Talk about a non sequitur or illogical statement. What has a 40% drop out rate got to do with an Africentric curriculum?  It cannot be the lack of such a curriculum that is the problem, otherwise there would be a 100% drop out rate. Instead, we know that 60% of Toronto’s black teens don’t drop out. Yet, rather than look at retention rates and why the larger number don’t drop out, the TDSB is looking for magical solutions that don’t offend anyone.

Well, that is the same kind of politically correct, non-progressive thinking, that is going on in the District School Board of Niagara, with their DSBN Academy. Launching in September 2011 in a school in Welland, it is ostensibly for economically disadvantaged — poor — children and youth whose parents did not receive a post-secondary education. Interesting that the DSBN is linking poverty to anyone without a post-secondary piece of paper when millions of Canadians have done very well for themselves through work experience and apprenticeships.

So, might I suggest that the colour of a student’s skin, economic disadvantage, or their parents lack of a post-secondary education are not the problems. Rather, what is the problem, and no amount of specialized curriculum will fix it,  is the attitude of the students and their families towards education and the future. Do they, for example, look to the future with anticipation? Do the parents praise their children and tell them that they can be anything they want to be with perseverance and self-discipline? Or, do they blame “the school system” and everyone else for their problems?

Are school boards perfect? Obviously not. But, for an example of the type of forward-thinking I am getting at, listen to the wise words of a current Oakwood Grade 11 student, Tyler Stewart, who is quoted in the Toronto Star as saying : “Why can’t you just offer Africentric courses in history and literature instead of changing the whole feel of the school.


The “Wizards at TDSB” want to bribe kids with cash

Well, I thought I had heard everything that was politically correct. Yet, yesterday I read a column by Moira MacDonald in the Toronto Sun (H/T Catherine) about how officials at the Toronto District School Board are waxing lyrical about providing kids from disadvantaged homes cash incentives to read books. MacDonald also mentioned that the TDSB is considering giving some parents cash as well, to attend workshops and get a library card.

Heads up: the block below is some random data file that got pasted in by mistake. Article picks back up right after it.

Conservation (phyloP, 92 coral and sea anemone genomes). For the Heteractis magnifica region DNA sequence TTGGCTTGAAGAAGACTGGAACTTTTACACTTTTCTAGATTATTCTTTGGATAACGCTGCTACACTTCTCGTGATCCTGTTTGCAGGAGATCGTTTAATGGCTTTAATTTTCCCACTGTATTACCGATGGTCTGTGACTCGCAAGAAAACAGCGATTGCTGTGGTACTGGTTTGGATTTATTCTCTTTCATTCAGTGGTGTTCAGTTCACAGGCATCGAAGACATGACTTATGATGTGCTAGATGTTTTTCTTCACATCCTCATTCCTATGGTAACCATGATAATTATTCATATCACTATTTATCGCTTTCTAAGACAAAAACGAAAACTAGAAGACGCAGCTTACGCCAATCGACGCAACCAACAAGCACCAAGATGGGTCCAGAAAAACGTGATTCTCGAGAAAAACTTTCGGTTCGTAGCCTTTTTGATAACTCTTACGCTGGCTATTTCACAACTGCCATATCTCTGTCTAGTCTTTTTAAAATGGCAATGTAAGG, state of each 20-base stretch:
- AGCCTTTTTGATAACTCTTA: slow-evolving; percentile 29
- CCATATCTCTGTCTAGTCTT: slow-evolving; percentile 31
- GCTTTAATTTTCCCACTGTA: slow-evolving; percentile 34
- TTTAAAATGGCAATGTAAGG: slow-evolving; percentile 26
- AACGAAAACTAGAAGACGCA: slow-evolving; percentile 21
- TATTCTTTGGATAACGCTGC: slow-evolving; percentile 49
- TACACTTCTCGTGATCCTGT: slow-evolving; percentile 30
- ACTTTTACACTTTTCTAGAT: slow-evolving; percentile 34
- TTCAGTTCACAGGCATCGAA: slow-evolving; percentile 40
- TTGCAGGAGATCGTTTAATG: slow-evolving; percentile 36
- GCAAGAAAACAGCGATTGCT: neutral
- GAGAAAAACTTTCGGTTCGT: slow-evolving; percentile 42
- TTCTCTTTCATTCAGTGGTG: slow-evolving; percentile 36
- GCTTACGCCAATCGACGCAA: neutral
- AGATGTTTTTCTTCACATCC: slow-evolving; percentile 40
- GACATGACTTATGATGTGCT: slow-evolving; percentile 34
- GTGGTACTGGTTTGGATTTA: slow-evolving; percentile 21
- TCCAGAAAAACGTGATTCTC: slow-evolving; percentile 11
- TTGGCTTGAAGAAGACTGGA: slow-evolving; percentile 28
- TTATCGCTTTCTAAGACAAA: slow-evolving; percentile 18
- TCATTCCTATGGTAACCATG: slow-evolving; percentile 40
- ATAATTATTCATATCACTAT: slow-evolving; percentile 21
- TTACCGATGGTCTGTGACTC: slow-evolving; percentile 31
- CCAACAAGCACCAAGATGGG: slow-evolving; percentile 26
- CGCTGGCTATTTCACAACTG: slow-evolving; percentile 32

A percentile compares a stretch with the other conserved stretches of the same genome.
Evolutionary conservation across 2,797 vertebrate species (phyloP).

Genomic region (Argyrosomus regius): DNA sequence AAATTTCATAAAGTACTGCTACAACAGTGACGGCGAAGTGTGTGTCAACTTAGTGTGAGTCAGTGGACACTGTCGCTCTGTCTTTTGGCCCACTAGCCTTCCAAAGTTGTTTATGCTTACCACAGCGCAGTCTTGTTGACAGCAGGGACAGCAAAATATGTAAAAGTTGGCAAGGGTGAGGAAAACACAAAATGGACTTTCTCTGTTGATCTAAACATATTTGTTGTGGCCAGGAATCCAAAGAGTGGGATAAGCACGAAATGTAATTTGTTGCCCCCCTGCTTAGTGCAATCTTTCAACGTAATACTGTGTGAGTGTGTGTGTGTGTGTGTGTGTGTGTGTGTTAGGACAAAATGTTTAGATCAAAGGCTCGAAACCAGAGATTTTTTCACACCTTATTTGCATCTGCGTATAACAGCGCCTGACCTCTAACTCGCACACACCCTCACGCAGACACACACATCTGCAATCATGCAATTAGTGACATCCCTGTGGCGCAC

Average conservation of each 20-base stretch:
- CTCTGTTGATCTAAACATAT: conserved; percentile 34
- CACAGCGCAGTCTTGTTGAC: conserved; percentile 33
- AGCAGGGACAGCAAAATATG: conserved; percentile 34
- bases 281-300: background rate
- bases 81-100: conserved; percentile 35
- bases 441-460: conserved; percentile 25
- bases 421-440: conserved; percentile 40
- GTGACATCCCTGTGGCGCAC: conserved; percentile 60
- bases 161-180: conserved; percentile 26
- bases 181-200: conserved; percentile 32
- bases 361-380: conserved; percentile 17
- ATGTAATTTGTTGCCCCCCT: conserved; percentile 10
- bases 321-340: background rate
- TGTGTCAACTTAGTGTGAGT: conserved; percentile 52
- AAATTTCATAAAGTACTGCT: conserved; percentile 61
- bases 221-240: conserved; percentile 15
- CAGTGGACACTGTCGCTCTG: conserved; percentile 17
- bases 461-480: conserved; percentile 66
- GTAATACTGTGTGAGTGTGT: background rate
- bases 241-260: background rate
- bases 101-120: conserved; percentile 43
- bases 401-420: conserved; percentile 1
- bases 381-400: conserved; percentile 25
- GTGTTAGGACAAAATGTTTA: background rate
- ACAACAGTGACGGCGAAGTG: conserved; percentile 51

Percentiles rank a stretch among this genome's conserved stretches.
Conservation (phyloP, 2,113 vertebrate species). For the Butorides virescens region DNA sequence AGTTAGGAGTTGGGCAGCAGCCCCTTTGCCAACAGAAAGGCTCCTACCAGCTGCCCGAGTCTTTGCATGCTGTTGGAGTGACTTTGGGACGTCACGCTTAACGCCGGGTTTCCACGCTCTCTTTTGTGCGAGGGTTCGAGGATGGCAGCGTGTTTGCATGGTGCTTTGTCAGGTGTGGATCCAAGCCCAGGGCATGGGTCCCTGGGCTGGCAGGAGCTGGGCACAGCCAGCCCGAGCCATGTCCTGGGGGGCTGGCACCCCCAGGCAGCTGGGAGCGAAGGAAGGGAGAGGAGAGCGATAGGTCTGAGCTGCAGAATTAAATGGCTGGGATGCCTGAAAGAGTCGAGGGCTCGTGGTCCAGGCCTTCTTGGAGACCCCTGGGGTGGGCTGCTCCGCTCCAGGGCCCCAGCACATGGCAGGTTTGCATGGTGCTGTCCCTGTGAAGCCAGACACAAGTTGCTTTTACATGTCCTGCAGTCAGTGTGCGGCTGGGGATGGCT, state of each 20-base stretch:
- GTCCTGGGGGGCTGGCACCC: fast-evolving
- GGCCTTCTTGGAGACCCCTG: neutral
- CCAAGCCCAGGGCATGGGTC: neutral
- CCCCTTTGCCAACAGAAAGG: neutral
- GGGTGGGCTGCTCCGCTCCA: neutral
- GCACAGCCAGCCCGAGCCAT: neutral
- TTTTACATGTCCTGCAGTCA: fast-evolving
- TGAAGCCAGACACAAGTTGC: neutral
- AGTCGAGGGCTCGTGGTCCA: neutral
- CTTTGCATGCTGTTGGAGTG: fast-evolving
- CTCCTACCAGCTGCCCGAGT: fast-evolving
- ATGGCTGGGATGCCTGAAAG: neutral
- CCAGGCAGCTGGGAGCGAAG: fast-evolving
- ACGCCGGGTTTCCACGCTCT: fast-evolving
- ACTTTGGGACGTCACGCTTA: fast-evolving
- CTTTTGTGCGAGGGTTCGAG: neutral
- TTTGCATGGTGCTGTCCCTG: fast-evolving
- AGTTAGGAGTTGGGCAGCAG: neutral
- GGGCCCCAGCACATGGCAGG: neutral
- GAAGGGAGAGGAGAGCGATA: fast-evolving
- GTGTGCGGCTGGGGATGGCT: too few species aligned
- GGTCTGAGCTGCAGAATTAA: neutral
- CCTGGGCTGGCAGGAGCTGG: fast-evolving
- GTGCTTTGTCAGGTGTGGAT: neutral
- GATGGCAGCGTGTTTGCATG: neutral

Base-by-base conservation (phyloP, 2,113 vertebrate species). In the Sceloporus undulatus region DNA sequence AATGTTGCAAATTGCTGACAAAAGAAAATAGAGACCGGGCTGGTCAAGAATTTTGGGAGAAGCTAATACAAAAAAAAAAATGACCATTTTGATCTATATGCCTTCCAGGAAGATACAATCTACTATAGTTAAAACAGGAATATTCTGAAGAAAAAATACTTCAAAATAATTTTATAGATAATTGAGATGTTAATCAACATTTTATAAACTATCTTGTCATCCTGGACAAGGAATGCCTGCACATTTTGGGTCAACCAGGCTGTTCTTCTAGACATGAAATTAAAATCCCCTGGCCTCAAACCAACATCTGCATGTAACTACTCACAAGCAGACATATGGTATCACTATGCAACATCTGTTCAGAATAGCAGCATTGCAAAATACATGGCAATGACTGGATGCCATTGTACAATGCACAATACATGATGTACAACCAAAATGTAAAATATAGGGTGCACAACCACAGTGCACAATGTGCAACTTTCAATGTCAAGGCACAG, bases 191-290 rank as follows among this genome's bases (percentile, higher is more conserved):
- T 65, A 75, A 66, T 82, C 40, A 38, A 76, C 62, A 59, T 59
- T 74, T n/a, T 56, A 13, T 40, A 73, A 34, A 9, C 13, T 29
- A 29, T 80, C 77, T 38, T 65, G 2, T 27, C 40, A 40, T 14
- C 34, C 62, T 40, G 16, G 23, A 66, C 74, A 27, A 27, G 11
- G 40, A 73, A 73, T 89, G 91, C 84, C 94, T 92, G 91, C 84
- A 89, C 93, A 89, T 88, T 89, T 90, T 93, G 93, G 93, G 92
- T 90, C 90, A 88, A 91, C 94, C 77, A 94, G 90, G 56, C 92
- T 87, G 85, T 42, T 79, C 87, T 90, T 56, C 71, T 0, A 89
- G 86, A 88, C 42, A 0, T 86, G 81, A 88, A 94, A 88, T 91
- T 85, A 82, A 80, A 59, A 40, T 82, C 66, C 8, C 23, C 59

My immediate reaction was: What an offensive idea! Make poor kids feel worse about themselves by labelling them disadvantaged or stupid. Not only offensive, but magical thinking at its worst.  Which made me think of the theme song from Wizard of Oz and wonder who the wizards might be behind the screen at the TDSB who think they can get results by bribing kids who are “disadvantaged,” whatever that is supposed to mean. Poverty itself, or making do on less, shouldn’t have anything to do with whether kids want to learn or parents value education.

However, no matter whether or not you believe cash incentives might work, what are the powers that be at the TDSB thinking when they are so deeply in the financial hole? For details, check out a MacDonald column dated May 28th, 2010 but updated online today. When you read it, it becomes clear that TDSB decision-makers really are living in a fantasy land. Here are the facts.

This year the TDSB had a deficit of $42 million dollars. To deal with some of that deficit, they transferred $30 million from major repair projects, thus adding to their $2.8 billion deferred maintenance plan. They then increased this year’s budget by $600 million, in spite of the fact that student enrollment had dropped by 13.4%. I repeat, the TDSB trustees budgeted hundreds of millions of dollars more — and hired more teachers even though enrollment was dropping like a stone, they already had a huge deficit and repairs to infrastructure would have to be delayed again.

Look, I am not unsympathetic. I grew up poor, as did many of my friends and relatives. But, we sure didn’t need to be given cash by the school system to bribe us to want to do well in life. We did whatever we had to do to get ahead.  No, this whole issue is simply about political correctness and the wizards at the TDSB pulling levers in a futile attempt to change social and cultural attitudes by bribing kids and their parents with cash — cash the TDSB does not have.

In other words, the TDSB does not have access to a yellow brick road. However, what they do have access to are parents. Why, then,  don’t they look at models for getting parents involved in their child’s school — and I’m talking about real parent engagement — something that research shows really does work. See, for example, this source, as well this one. And, while they are doing that, they could stop deficit spending and get back on track to closing, replacing and repairing their schools.

Revised Friday, November 19th, 2010. Photo credit for Wizard of Oz poster, Wikipedia.